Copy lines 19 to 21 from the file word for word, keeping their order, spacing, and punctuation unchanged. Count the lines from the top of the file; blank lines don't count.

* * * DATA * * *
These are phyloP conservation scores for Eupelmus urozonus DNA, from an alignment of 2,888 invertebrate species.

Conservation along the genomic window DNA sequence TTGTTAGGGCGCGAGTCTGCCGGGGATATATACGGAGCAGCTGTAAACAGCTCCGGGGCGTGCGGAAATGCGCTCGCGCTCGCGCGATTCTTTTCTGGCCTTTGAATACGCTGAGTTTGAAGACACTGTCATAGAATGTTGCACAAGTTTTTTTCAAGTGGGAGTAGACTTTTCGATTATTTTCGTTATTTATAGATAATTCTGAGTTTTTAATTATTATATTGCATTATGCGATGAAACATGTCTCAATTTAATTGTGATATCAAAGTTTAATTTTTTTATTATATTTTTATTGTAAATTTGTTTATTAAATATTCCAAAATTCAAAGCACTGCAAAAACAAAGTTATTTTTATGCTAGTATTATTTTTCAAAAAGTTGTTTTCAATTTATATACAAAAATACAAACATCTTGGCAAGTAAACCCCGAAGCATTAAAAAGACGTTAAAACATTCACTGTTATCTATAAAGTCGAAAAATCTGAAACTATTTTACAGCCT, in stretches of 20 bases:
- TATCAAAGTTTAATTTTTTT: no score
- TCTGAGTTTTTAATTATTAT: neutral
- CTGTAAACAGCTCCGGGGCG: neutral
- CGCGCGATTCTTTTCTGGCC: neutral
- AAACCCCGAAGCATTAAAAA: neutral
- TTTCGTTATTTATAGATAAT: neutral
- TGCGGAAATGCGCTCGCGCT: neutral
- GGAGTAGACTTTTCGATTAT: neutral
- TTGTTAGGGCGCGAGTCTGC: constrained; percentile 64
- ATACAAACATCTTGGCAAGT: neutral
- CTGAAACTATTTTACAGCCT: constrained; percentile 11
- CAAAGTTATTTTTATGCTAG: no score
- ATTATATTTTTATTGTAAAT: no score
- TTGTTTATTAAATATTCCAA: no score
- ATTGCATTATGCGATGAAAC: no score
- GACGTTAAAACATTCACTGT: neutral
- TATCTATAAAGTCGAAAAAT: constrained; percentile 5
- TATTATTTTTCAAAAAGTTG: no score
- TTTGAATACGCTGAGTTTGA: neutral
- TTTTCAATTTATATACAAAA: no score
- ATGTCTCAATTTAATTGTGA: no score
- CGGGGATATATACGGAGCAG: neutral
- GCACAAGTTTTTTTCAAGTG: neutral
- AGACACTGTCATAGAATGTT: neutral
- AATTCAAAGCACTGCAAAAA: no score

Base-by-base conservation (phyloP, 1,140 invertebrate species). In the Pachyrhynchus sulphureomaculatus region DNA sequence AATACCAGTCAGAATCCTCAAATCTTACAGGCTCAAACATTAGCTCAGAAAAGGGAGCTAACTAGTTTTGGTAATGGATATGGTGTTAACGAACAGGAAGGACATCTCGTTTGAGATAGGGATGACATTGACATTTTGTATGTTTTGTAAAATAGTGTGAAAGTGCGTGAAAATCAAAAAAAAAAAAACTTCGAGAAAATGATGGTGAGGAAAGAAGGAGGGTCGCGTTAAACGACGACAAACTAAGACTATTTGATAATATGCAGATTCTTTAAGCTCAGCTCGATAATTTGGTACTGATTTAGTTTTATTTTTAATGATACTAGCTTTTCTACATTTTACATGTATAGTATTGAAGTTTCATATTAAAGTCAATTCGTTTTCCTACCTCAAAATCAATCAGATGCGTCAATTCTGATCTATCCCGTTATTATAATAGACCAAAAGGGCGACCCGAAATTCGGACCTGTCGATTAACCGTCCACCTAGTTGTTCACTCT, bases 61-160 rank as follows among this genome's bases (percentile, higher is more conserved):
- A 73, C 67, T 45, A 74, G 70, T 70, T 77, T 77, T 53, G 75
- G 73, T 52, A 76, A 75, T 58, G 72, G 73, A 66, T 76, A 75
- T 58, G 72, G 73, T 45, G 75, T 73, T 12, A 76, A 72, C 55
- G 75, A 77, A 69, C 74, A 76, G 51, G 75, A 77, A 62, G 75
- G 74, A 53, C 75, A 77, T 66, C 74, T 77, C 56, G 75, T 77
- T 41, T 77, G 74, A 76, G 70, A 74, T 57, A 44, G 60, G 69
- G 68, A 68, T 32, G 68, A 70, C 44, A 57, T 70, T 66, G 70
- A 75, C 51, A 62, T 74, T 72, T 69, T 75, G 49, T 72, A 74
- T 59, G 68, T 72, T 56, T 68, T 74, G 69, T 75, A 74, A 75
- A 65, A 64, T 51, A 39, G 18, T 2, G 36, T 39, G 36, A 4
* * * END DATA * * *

- TATCTATAAAGTCGAAAAAT: constrained; percentile 5
- TATTATTTTTCAAAAAGTTG: no score
- TTTGAATACGCTGAGTTTGA: neutral